The Death of TV advertising. Generation Y consumers say: Hello digital world!

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As a prime example of the species ‘cynical consumericus’, or more generally known as Generation Y, I am here to tell you that mass media marketing is dead to me. A snarky and bold statement, but it is after all in my nature as a young consumer to be a critical know-it-all. So why do I dare declare centuries-old communication modes, such as the TV and the newspaper to be relics?

Quite simple: I am a mid-twenties European, who was practically breastfed with technology. From the age of five I could go online, chat on social platforms and/or write product reviews. I haven’t stepped in an actual library since Bill Clinton’s presidency. If I’m outside enjoying nature, I’ll stop every five minutes to take a picture, Instagram it, then Facebook it and add it to Pinterest. I interact with friends not through phone calls and dates, but through Google Hangouts. And worst of all, I share content and measure my social popularity through the number of ‘likes’ I receive. We, the 20-somethings, may be a narcissistic bunch, but we are a well interconnected one.  Which is why I dare say conventional marketing cannot get through to us. We don’t watch TV, we watch Hulu. We are not going to read a newspaper, we’ll open our RSS feeds and e-mail subscriptions and get the targeted news we want. We find comfort in the digital sphere and we’ve left our virtual prints all over the ‘interweb’.

I am a part of a community of sarcastic, digitally connected individuals, who have learned to tune out traditional advertising noise. The good news for marketers everywhere however, is that this same digitally narcissistic behavior of ours is also going to drive us to share our brand preferences with all of our friends out there. My opinions matter to my peers (and vice versa) more than a TV ad ever would. I won’t be impressed if you shove a billboard in my face, but if you are interacting with your fans digitally, that’s another story.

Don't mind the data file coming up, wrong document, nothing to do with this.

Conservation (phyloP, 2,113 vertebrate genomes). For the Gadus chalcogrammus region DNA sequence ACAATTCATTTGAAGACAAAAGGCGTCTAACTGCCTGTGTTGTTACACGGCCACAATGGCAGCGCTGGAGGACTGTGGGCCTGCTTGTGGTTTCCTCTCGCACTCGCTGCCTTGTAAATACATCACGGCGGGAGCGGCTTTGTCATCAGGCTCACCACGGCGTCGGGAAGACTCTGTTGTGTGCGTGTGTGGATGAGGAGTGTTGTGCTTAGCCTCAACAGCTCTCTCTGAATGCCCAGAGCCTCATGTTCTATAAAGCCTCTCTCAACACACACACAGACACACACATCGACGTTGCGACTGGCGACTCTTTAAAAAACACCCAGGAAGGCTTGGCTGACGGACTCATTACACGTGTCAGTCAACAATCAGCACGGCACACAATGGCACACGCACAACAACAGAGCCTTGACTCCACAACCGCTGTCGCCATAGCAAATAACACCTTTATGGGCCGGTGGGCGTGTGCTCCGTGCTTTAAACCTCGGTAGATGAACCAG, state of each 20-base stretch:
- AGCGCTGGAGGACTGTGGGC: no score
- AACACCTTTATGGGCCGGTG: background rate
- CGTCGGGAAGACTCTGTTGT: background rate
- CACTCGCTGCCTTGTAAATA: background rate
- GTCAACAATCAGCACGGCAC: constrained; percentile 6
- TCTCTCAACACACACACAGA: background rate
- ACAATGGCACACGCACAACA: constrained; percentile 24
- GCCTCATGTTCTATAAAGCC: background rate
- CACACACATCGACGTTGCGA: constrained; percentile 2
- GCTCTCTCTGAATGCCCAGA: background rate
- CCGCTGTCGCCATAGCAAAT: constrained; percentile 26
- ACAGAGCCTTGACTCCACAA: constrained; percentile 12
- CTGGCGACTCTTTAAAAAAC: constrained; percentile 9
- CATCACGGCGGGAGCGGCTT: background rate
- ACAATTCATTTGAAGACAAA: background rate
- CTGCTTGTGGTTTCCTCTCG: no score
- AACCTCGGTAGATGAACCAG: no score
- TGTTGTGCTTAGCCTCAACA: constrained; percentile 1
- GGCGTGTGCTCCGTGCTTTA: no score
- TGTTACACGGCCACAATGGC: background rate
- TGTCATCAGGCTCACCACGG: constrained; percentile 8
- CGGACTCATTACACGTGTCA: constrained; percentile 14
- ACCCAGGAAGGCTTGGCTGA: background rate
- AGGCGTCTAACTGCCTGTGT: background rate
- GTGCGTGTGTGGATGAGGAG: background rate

So dear Marketers, the key to snatching us up as consumers is through simply showing you value us as more than a dollar sign. We are co-creators of your brands and could be the best brand ambassadors you could ever ask for. All you need to do is to gently caress our online egos through customized consumer-led marketing strategies. Recreate one-on-one brand discussions, show us you hear our voices and this is how you will win our long-term loyalty. And if you manage to do so, we will follow your brand till the end of the world and back, guaranteed.

xo,

Teddy T

Where’s Waldo? Probably in Therapy

Brilliant blogger, rare and unique sense of humor. Love it!

Abby Has Issues

Patient Name: Harold, but goes by “The Very Hungry Caterpillar”

Session notes: Patient has possible abandonment issues due to lack of parental supervision after birth and has taken to “feeding his feelings” instead of working through them.

Requested he keep a food journal and how he felt at the time: 1 apple, 2 pears, 3 plums, 4 strawberries, 5 oranges, piece of chocolate cake, ice cream cone, pickle, slice of Swiss cheese, slice of salami, lollipop, piece of cherry pie, 1 sausage, cupcake, slice of watermelon, 1 green leaf. Said, “I felt hungry. I ate food. I felt better.”

Also made mention of wanting to curl up and hide for a couple of weeks, wishing he could emerge and be accepted for who he was—a colorful, sometimes flightly man with a love for Cher and the theater. Kept asking if I had any snacks.


Patient Name: Goldilocks

Session notes: Court-ordered…

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Meeting the You from the past. Oh, how change transforms us…

ImageHave you ever had the experiment of going through your Facebook photos and seeing how much you’ve changed, how you’ve evolved over the years? It’s truly an astonishing experience. It’s slightly narcissistic in its nature, but if you let, it can be the most life-changing picture slideshow you’ll ever witness.

I’m currently 24 and I created my FB account over 5 years ago. 5 years of cyber sharing, transformed into a collage of memories, situations, environments and people I met along the way. I was shocked to find my current self so different to the naïve little girl who posted her first picture (of what seems) so long ago. The differences between the past and the present ME are a reflection of life, imprinted in my physical appearance. ImageMy carefree smile and hopeful eyes both scream – I’m young, I’m free and I am walking towards my future with my head held up high!